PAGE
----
Even after careful design, installation, adjustment, and operational verification of the detuning apparatus has been completed, the cellular operator’s problems may not be over.

One phenomenon has frequently been exhibited by a tower properly detuned by a folded unipole. That is, downward radiation at the frequency for which the tower is detuned is actually increased above that radiated in its detuned status. In other words, the communications operator’s diligence in alleviating interference to the radiation pattern of a neighboring AM broadcast station may create interference from the AM station to itself, where none existed before.

Interference Yardstick

Experience has shown that planewave field intensities exceeding 1 V/m are adequate to cause interference problems in computer and communications equipment. It should be noted that the FCC uses a value of 1 V/m for AM and 0.562 V/m for FM "blanketing contours," within which there is an expectancy of RF interference to third-party equipment. Thus the communications operator can create RF field intensities at someone else’s frequency, of interference-producing levels immediately below his own detuned tower in his own equipment building!

Back to Square One

RF interference to communications equipment was the subject of the first of this two-part series published in the July-September issue of iNARTE News. The earlier article stressed that RF interference abatement must be considered at the very beginning of the planning process for a new communications site or for significant modifications to an existing site.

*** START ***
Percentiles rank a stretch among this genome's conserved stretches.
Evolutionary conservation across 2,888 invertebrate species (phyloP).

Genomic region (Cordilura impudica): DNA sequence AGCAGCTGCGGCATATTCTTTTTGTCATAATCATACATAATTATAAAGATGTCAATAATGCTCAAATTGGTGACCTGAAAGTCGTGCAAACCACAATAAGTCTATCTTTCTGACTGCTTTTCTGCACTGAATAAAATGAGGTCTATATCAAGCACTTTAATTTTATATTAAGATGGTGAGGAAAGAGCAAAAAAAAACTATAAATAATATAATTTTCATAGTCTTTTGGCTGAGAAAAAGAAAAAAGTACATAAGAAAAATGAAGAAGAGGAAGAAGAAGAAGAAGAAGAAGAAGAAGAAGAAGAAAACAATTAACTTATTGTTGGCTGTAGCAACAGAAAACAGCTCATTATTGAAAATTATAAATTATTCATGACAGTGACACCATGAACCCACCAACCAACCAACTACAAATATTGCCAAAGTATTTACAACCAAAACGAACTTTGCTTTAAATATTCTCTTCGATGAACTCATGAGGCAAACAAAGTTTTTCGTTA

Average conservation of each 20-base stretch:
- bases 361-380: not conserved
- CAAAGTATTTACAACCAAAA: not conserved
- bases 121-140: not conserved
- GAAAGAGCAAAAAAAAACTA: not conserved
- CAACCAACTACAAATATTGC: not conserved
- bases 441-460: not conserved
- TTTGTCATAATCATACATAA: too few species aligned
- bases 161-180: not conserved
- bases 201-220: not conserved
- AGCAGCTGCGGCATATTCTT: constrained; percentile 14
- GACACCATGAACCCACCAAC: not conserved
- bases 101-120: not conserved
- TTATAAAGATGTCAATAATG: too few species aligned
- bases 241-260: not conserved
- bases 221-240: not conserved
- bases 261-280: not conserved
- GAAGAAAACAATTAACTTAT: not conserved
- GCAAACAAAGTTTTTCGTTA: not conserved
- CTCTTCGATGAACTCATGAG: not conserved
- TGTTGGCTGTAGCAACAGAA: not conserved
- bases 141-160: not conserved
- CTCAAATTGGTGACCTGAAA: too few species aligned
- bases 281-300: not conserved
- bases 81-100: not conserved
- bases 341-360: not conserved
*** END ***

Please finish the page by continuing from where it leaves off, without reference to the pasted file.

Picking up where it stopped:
To accomplish this, particularly when AM broadcast facilities are part of the environment, a qualified broadcast technical consulting firm should be engaged to carry out the necessary research, design, detuning, and verification of communications antenna systems. The importance of such professional advice for this specialized technology from the beginning of the project cannot be over emphasized.

Reprinted from Narte News, July/September and October/December 1991 - Prepared by the late George Grills, P.E., former Vice President of Consulting at Lawrence Behr Associates, Inc.



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LBA Group companies serve technical infrastructure needs related to the broadcast, wireless, electromagnetic compatibility and safety sectors worldwide. We provide consulting, training and other telecommunications industry services. We also produce and market hardware for radio transmission, RF shielding, safety and testing.